Monday, March 17, 2008

Shakespeare manga!

These have been kicking about our house for a while now, but since they're either in my sister's room or my mum's, it's hard to get a hold of them. What I have seen, however, I'm rather impressed with. There seems to be two series of them now, one the "Manga Shakespeare" published by Self Made Hero, and a "Manga Edition" series by Wiley.





Seriously, I wish we'd had something like this when I was at school. We were just given the books and made to read the plays out in class. It was bloody godawful. I was lucky because I'd read those Stories from Shakespeare-type books they publish for youngsters, so I knew a lot of the stories already, but most of my classmates didn't, and in English there was nothing worse than having to read aloud that (let's be honest) difficult language without having come across it before, and trying to get the gist of what was happening at the same time. These manga editions, however, give a visual of the setting and characters alongside very decent abridgements, which, I think, would be a good thing to have alongside the main text in a classroom. Both series include introductions and plot summaries, and the Manga Shakespeare versions also include a visual dramatis personae at the beginning of each, as well as a short section on the life of Shakespeare himself. The Manga Editions also separate the story into its Acts. They would definitely make good side-reading for pupils, and maybe even get the more reluctant readers interested. But most importantly, they emphasise that these stories are timeless, and that they were written to be enjoyed!

And, of course, the wide range of genres that manga incorporates means that just about any Shakespeare play can be adapted. Some of them have been given a modern setting, but others, like Richard III and Julius Caesar, have kept to the original.

They've got a range of titles available at the moment. The Manga Shakespeare line has Romeo and Juliet, Hamlet, Richard III, The Tempest, and A Midsummer Night's Dream.

The Manga Edition series, meanwhile, has Macbeth, another R&J and Hamlet, and Julius Caesar.

Of the ones I've looked at so far, I think the Manga Shakespeare Romeo and Juliet is among the best, and it's not even one of my favourite plays. The adaption is well done, and the artwork is lovely. I like the transition from 16th century(?) Verona to modern Tokyo, and the Capulets and Montagues being two rival yakuza families.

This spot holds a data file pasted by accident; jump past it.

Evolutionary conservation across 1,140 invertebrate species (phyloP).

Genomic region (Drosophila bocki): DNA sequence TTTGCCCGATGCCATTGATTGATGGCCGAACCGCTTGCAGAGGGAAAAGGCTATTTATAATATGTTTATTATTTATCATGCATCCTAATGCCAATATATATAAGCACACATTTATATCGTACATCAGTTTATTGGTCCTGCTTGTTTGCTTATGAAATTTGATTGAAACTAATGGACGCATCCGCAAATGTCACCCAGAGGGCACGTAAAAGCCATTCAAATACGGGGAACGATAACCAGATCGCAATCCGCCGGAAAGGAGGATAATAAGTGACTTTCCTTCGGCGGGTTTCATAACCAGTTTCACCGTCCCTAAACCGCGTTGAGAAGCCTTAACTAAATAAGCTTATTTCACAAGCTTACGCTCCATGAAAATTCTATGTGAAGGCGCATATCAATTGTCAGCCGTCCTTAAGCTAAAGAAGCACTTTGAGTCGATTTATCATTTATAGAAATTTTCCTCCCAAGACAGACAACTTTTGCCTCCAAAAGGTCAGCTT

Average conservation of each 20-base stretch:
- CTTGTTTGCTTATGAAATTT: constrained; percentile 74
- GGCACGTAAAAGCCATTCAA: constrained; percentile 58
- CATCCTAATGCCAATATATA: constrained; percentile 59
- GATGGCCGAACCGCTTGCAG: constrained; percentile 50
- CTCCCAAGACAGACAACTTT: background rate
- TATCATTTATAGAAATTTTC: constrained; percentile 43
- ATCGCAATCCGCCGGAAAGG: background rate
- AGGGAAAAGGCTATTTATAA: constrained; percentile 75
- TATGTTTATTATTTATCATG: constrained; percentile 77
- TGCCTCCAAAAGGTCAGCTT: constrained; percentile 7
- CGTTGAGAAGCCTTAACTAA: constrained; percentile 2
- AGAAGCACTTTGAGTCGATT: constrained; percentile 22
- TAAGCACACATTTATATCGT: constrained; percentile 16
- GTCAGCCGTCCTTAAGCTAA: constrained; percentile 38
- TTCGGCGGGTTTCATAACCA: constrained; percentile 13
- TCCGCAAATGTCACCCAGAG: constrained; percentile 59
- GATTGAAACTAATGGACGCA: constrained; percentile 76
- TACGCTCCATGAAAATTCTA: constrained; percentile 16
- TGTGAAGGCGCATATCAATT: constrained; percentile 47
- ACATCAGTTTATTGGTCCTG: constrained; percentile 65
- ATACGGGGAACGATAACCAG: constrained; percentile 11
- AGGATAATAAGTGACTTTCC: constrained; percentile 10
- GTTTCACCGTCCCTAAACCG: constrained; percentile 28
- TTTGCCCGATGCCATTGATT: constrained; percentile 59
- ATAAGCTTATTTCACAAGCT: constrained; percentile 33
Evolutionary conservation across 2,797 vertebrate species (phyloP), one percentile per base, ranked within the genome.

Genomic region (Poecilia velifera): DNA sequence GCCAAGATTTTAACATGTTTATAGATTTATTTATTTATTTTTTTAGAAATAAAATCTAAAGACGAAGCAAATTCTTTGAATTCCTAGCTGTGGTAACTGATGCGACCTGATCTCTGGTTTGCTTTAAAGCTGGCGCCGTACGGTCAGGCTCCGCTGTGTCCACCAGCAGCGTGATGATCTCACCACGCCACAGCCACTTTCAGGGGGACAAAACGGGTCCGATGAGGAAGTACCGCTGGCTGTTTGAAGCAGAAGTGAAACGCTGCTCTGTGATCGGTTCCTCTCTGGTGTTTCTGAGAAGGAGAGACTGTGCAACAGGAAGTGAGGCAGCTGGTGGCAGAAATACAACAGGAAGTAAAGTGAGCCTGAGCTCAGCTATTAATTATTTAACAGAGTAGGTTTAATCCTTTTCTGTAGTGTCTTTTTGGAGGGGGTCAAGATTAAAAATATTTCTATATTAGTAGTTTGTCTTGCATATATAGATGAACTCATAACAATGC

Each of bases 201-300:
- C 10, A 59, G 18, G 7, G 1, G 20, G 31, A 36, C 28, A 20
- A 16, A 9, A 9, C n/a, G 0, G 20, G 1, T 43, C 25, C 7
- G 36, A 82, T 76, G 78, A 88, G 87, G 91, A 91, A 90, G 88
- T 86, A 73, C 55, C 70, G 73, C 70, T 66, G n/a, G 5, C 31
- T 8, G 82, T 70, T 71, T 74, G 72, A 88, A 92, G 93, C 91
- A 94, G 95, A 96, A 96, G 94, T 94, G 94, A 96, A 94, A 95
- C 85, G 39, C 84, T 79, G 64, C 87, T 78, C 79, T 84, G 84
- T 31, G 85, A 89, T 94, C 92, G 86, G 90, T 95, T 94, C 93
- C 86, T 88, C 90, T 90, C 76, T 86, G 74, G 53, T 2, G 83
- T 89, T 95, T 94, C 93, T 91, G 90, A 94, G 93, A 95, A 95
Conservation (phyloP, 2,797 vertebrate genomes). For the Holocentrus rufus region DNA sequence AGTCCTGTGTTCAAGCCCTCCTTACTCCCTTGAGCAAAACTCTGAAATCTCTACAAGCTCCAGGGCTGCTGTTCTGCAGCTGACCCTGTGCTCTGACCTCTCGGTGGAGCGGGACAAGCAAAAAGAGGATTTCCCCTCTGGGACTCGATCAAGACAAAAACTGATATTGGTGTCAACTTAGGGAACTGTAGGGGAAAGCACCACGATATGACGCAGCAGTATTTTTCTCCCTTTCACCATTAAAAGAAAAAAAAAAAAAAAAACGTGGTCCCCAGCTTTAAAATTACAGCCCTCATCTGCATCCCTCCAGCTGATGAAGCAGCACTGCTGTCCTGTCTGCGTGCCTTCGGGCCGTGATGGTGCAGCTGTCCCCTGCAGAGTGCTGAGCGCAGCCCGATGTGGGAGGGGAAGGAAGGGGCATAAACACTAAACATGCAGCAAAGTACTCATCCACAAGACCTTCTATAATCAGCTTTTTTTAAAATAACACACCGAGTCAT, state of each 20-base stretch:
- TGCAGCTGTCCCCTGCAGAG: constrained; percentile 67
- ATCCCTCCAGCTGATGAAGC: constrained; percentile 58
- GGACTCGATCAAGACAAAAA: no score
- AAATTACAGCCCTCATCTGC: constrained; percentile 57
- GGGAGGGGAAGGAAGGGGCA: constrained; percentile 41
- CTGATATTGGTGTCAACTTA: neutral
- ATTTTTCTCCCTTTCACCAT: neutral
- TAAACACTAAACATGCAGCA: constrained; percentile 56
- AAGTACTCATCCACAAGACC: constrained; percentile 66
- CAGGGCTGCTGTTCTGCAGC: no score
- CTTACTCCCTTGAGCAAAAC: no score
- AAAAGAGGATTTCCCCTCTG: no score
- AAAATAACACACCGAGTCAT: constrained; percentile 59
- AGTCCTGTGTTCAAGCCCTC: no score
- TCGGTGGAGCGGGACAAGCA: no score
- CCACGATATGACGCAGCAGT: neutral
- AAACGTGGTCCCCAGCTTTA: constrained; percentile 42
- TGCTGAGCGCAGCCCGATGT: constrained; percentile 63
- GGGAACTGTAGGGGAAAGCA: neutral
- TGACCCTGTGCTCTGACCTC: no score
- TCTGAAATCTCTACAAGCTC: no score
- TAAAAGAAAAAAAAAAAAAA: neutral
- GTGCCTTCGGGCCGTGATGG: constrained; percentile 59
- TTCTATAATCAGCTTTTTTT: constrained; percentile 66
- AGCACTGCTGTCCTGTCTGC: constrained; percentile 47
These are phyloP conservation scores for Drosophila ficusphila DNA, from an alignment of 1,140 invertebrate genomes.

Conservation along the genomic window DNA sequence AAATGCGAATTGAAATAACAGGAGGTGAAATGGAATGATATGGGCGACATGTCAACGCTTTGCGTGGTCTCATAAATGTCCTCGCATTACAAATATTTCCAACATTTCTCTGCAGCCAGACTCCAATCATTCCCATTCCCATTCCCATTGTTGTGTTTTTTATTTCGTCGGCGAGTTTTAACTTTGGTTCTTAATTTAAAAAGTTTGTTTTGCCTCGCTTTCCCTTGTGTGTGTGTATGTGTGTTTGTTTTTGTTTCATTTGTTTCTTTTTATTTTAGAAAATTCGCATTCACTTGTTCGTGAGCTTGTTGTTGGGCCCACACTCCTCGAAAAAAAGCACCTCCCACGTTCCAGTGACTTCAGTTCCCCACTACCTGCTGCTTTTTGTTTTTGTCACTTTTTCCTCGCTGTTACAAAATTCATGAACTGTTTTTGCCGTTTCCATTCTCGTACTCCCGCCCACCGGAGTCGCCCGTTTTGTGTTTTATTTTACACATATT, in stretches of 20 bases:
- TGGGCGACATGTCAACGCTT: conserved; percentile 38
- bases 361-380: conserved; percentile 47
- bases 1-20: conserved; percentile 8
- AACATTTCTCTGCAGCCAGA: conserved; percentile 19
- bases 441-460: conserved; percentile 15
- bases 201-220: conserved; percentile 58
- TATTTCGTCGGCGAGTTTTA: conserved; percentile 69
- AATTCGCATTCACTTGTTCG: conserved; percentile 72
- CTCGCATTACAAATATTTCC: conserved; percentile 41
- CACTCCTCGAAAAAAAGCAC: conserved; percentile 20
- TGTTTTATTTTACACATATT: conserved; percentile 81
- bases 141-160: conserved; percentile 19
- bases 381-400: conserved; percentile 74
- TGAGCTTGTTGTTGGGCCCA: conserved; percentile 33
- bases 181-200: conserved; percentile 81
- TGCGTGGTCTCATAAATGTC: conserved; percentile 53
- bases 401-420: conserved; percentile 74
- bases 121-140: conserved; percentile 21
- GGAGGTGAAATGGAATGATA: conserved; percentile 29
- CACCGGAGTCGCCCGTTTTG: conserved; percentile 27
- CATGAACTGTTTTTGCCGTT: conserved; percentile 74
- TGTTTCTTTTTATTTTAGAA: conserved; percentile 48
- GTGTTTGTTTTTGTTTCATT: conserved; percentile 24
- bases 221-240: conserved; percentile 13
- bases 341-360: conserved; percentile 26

Shakespeare seems to transport very well to Japan. Akira Kurosawa's film Throne of Blood was an adaption of Macbeth set in the Warring States era of Japan, and that worked very well, too.

The Tempest and Midsummer Night's Dream also have gorgeous art which heighten the fantasy themes. The Macbeth adaption, naturally enough, looks like it would appeal, as a manga, to those who're into Trigun and Battle Royale and the like. I'm quite disappointed with the artwork in Hamlet, though. It's a bit plain and flat, and I don't think it really does justice to the overall atmosphere of the play. I think it might have benefited better from the dark, gothic style of artwork used for Richard III. I'm not actually that familiar with Richard III as a play - I know the story, vaguely, but never actually read it - but I think I'll read this version, on the strength of the art alone.

At the moment I'm reading Julius Caesar. As a manga it's fairly decent, and again, the play has been adapted well. What I like about this one is that it puts distinct faces to the conspirators; I remember when we read it in school I lost track a bit of the mention of two Brutuses (Marcus Junius and Decius), two Cimbers (Metellus and Publius, brothers), and the two Cinnas (one's a conspirator, the other is an innocent bystander who gets mistaken for the conspirator and is murdered by the mob).

It also made me realise we need some Roman manga. How about a version of The Twelve Caesars? I think that would work nicely. :)

5 comments:

Crystal said...

You know, these books are ALL over the bookstores now but I guess I just thought they were comic ytype books. I had no idea about these! Next time I go i'll have to make a point to stop and look through them. Hope you had a wonderful day;o)

cj kelly - stardust flicker said...

I've bought Macbeth from a different collection and it is sooooo cool. Has the history of the real Macbeth in there too, and is in full glorious colour. (Not quite as good as we3 but good.)
have a shufty at http://www.classicalcomics.com/titles.html and get a look at jane eyre. OMG!!!

Kirsten Campbell said...

Crystal - Manga are comics, and you can get some real gems amongst them. Some real duds, but some real gems. Most of them are in series, so there's plenty of opportunity for character and plot development. Even when school almost killed my love of books, it was manga that kept me reading. :)

CJ Kelly - Hello, and welcome. Thanks for stopping by, and thanks for that link, too! That Macbeth also looks brilliant, and they've got The Canterville Ghost coming soon, I see. God, I hate being skint!

Gabriele C. said...

I'm not a manga fan, but I can see how it would be a cool thing for schools.

The other Latin class at mine got to read Asterix while we were stuck with Nepos. Well, better than Cicero's boring ol' speeches. ;)

Kirsten Campbell said...

I think they should introduce them in schools. School Shakespeare tends to skip over that vital fact that the plays were written as entertainment.

Lol, I wish we got Asterix in Latin. A friend of mine had to read Cicero's speeches when she was doing the Catiline wars in Classical Civilisation, and when the course later moved onto the death of Cicero himself, she said she wasn't the only one who laughed. :) I just loved her ranting about him and his speeches.